Select one of the keywords
Mirabel    by Pierre Nepveu order for
by Pierre Nepveu
Order:  USA  Can
Véhicule Press, 2004 (2004)

Read an Excerpt

* *   Reviewed by Hilary Williamson

Quebec's international airport at Mirabel has long been scorned by locals as an exorbitant white elephant and blight on the countryside that absorbed far too many tax dollars, to no purpose. Pierre Nepveu addresses the impact of this fiasco, what it meant to the countryside and farming communities, in his free verse collection, Mirabel, translated from the French by Judith Cowan.

The collection is divided into three parts - 'Approach Paths', 'Mirabel' and 'Return'. I found the Author's Note at the back of the book, as interesting as the poetry. In it, Nepveu tells us that Mirabel's construction brought about the expropriation of 'an enormous tract of land' (ten times more than needed) and swallowed 'thousands of modest farms situated on very fertile land.' The airport was announced in 1969, inaugurated in 1975, under-used, and left empty in 2002. Pierre Nepveu calls it 'a preposterous monument to bureaucratic and governmental incompetence.'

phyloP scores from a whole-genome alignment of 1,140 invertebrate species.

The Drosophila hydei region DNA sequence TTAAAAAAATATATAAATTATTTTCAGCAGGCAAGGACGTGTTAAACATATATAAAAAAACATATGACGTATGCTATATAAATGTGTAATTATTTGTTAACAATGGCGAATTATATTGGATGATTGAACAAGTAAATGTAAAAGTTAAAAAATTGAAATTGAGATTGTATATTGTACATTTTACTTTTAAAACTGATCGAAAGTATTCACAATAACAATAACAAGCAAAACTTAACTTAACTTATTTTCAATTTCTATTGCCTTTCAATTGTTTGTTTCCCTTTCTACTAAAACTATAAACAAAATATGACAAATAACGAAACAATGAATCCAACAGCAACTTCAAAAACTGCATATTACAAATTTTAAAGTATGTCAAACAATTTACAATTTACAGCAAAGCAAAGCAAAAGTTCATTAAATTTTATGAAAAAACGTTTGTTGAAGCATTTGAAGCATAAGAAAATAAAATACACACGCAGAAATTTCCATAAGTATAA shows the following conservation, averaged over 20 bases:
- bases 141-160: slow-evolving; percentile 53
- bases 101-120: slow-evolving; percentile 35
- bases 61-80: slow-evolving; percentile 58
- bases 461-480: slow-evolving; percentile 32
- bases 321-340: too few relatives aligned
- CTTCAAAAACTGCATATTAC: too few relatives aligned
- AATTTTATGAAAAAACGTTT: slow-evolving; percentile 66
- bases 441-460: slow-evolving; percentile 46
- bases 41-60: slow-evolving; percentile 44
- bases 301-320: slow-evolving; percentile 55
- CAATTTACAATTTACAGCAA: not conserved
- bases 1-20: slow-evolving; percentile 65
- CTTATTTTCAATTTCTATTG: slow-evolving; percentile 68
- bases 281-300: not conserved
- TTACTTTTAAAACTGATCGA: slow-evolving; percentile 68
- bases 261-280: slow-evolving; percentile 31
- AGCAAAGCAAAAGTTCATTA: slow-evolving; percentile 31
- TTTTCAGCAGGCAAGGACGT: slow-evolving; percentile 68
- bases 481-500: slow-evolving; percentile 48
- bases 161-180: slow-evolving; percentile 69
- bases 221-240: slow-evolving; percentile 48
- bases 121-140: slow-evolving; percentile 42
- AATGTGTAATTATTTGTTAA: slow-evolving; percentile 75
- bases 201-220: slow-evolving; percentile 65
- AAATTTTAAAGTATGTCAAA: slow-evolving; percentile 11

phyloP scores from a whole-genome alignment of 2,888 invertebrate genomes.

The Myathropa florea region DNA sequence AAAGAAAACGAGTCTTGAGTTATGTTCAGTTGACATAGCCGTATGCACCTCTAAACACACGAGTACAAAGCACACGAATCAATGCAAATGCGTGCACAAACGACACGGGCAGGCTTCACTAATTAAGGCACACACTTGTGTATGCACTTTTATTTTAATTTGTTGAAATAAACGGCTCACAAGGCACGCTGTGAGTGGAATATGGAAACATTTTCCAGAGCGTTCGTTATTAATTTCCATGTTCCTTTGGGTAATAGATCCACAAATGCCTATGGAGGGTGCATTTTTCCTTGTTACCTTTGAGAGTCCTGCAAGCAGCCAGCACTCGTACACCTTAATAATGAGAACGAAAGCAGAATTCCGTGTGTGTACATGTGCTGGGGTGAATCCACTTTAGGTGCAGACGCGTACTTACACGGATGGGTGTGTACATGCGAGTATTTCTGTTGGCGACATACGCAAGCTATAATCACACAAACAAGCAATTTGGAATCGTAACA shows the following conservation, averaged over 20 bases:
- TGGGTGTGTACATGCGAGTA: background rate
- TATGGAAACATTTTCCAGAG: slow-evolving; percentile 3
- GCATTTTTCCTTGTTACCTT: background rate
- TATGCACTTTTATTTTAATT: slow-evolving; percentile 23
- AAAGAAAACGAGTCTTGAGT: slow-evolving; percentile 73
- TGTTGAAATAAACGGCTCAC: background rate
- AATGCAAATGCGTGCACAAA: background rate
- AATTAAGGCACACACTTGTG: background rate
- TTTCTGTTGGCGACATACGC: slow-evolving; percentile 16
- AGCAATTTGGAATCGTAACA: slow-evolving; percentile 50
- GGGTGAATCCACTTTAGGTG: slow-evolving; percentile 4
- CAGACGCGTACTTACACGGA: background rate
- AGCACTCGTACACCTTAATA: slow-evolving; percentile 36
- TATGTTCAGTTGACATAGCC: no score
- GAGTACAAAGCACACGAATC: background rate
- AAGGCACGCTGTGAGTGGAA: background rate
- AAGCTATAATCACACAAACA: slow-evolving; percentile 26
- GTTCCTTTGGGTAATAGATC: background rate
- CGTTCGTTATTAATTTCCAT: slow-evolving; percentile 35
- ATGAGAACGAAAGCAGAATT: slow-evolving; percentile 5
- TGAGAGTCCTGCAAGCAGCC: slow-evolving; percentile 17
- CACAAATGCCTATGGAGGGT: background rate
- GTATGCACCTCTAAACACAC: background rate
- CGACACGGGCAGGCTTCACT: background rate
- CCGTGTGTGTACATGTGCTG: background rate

I liked his 'New World': 'In these once seigneurial regions / of ancient orchards and luminous acres, / the century unfolded without incident ... but on an afternoon in spring / the future's trumpets blared'. The poet takes different perspectives, including those of a surveyor's notes and a cleaning woman's diary. Verses that appealed to me most spoke of nature as in 'the quintessential autumn magic' addressed in 'Living Twilight'; 'The Man of the Land', portrayed 'alone / with the wind and his encyclopedia / of birds and flowers'; and 'Last Visit' in which 'lost wild geese / settle softly on the empty runway'.

In its original (French) publication, the collection won Canada's Governor General's Award and the International Poetry Festival's Grand Prize in 2003. And Judith Cowan won the 2004 Governor General's Literary Award for Translation. Mirabel is a fascinating example of poetry as a vehicle for environmental and social commentary.

Note: Opinions expressed in reviews and articles on this site are those of the author(s) and not necessarily those of BookLoons.

Find more NonFiction books on our Shelves or in our book Reviews